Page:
Lets talk briefly about the implementation of such a comprehensive system which includes hardware, software and a lot of decision making: We envision a 3-stage effort where each stage takes about a year or less: We would start with a needs assessment which should not be limited to just the functional requirements by students, staff & faculty, but cover all aspects such as equipment tracking, patient scheduling, patient assignments based on course requirements. The second year of this project would be used to evaluate currently existing products in order to analyze how they match these needs. This process includes a review of all available software packages and visits to other schools which have implemented similar systems. At the end of year two, a decision about whether to purchase a specific product. Year 3 covers the implementation of the new or re-implemented clinical information system. This stage includes training for students, staff & faculty. In order to succeed with such a large-scale project one dedicated applied Dental Informatician would support the existing personnel of the CDI. This person would take ownership of the project and guide all phases.
The use of educational technology at the school is currently limited. Faculty start to make syllabi and course materials available through the school's new Intranet. But while course grades are made available to students at the end of each term, access to grades and status of course requirements throughout the term is not possible. CODA requirement 2-10, that the “school must have a curriculum management plan” to avoid, for instance, unwarranted repetition, cannot fully be met without having an electronic curriculum management system. Such a system could analyze topics and keywords from the 1,854 lecture hours in the 4-year predoctoral curriculum (labs and clinic not included) to identify content repetitions and opportunities for curriculum integration.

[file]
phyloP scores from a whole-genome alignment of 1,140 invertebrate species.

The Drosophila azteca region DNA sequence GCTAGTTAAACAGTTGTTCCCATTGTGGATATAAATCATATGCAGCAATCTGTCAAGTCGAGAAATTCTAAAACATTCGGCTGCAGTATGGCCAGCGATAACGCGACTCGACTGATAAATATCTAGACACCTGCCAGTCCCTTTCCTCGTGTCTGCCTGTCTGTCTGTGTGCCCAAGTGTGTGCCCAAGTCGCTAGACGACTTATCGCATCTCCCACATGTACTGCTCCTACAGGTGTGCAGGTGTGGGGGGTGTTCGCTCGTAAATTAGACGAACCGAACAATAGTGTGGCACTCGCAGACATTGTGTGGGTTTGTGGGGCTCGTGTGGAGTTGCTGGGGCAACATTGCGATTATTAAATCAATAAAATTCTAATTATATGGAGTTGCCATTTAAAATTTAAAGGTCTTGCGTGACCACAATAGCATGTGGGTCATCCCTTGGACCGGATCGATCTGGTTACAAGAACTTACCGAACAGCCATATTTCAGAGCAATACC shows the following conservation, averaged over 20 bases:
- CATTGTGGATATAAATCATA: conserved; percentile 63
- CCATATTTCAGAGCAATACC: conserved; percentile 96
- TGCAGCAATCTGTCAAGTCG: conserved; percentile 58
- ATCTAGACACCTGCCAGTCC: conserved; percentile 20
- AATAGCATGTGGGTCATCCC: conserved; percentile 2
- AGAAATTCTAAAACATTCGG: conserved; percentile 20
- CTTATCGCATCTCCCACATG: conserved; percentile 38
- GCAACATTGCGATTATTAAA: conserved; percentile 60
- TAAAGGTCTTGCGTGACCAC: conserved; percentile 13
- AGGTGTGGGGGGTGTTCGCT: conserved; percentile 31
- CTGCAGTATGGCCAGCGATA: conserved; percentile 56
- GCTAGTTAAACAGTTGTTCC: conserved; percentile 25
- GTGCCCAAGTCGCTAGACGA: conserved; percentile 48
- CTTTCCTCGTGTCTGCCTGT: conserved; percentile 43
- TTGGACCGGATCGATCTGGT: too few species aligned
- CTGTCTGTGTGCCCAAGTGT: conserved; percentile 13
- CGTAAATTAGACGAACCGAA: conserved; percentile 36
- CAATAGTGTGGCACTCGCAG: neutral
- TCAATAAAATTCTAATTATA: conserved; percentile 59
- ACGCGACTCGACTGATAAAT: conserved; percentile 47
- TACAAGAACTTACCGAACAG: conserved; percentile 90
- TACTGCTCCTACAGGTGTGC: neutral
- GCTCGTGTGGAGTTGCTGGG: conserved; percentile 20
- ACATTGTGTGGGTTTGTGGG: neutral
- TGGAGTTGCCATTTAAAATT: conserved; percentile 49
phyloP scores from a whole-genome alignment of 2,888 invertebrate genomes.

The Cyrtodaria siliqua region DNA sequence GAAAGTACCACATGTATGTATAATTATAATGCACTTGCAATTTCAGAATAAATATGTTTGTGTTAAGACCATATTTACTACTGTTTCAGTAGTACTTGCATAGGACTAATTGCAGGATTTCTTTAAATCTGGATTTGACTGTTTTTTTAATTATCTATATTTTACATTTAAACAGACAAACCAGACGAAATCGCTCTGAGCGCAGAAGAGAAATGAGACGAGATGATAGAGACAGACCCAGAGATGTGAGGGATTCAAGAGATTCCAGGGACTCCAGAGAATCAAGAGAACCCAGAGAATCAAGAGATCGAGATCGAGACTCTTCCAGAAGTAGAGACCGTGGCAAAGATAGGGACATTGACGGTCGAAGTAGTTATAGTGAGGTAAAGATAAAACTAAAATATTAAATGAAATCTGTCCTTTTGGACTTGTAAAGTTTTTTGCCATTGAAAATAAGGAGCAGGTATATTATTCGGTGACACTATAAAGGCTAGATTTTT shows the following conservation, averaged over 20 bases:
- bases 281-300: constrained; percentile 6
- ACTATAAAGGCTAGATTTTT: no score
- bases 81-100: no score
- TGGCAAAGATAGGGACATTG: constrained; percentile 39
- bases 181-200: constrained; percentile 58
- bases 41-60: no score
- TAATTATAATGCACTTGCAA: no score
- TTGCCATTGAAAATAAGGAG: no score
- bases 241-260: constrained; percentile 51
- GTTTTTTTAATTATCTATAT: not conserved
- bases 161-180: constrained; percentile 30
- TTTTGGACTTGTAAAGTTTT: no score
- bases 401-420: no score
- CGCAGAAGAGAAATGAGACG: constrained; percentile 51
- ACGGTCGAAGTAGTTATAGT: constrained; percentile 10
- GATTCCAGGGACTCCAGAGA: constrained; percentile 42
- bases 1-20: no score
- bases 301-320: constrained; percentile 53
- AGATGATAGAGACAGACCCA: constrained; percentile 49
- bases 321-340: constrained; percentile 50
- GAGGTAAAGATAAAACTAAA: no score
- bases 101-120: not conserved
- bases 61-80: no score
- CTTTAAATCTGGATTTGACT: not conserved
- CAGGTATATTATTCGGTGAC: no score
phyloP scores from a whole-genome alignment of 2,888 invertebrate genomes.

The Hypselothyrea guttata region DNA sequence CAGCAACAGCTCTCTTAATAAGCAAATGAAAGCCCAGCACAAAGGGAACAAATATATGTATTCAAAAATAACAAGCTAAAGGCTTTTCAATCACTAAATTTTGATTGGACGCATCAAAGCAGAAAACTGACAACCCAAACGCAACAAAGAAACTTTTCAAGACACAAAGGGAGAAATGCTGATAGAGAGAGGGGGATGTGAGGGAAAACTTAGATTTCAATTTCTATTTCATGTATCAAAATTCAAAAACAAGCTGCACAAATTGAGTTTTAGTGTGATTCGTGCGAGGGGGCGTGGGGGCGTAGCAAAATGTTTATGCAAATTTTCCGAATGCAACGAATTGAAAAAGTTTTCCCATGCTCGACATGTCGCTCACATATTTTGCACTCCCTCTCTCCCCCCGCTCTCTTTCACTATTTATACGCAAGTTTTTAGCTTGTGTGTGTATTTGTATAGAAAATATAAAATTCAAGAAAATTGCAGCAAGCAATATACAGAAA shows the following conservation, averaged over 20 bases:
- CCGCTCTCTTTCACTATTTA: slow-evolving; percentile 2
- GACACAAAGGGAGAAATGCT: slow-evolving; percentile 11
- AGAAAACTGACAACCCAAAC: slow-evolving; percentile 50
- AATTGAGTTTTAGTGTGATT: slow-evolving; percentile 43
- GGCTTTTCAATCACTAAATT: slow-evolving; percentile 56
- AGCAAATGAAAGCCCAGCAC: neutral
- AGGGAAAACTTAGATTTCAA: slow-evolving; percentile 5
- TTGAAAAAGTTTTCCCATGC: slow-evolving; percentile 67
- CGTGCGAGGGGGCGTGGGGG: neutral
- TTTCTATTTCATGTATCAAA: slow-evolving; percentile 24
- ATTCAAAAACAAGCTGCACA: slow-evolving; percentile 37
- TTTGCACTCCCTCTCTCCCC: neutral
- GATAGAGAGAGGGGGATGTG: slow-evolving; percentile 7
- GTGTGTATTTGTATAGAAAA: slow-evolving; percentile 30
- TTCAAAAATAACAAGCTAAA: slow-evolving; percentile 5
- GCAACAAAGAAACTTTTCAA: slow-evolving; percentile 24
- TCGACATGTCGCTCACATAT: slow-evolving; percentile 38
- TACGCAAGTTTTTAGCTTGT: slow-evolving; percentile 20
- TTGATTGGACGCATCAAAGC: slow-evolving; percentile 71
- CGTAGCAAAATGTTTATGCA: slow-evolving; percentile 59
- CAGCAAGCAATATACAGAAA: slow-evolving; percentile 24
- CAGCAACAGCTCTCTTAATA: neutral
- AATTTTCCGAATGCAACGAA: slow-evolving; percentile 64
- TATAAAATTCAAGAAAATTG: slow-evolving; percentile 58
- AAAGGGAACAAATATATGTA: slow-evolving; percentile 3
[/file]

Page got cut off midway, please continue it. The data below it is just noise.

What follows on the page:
Here is the plan: The school needs to emphasize instructional value and not just electronic delivery of learning material. Meaning, copying paper material on the computer screen only reduces readability and increases printing demand by students. Instructional value comes in when students interact with the learning material beyond just clicking on links. Level 1 would make all course syllabi available online through the new Intranet, with the ability to hyperlink from each syllabus to its respective lecture material. This would constitute only information presentation. In addition, faculty could publish grades and other types of assessments while individual grades would be accessible only to the student who receives them. Level 1 would also include an electronic curriculum management tool allowing an automatic matching between lectures regarding repetition and opportunities for integration. At Level 2, the Intranet would develop to the school’s learning management system through the addition of a courseware package which supports a growing number of activities performed by faculty and students during the learning process. Since the school does not have the resources to develop such a software package, we would use an off-the-shelf application. One such example is the Pitt Medical Navigator used by the Med School. Faculty would, e.g., author Web-based resources, communicate with students, publish grades, evaluate the achievement of clinical competencies. Students in turn use it for learning, communication and collaboration. In addition, the school could support the development of innovative and effective teaching tools by its own faculty. Faculty who want to develop their own instructional programs should be connected with project teams composed of programmers, Web developers, graphic designers and instructional designers, in order to produce superior results. In this effort, CIDDE, the School of Education, the School of Information Sciences and the Library Sciences Program should be used as valuable assets.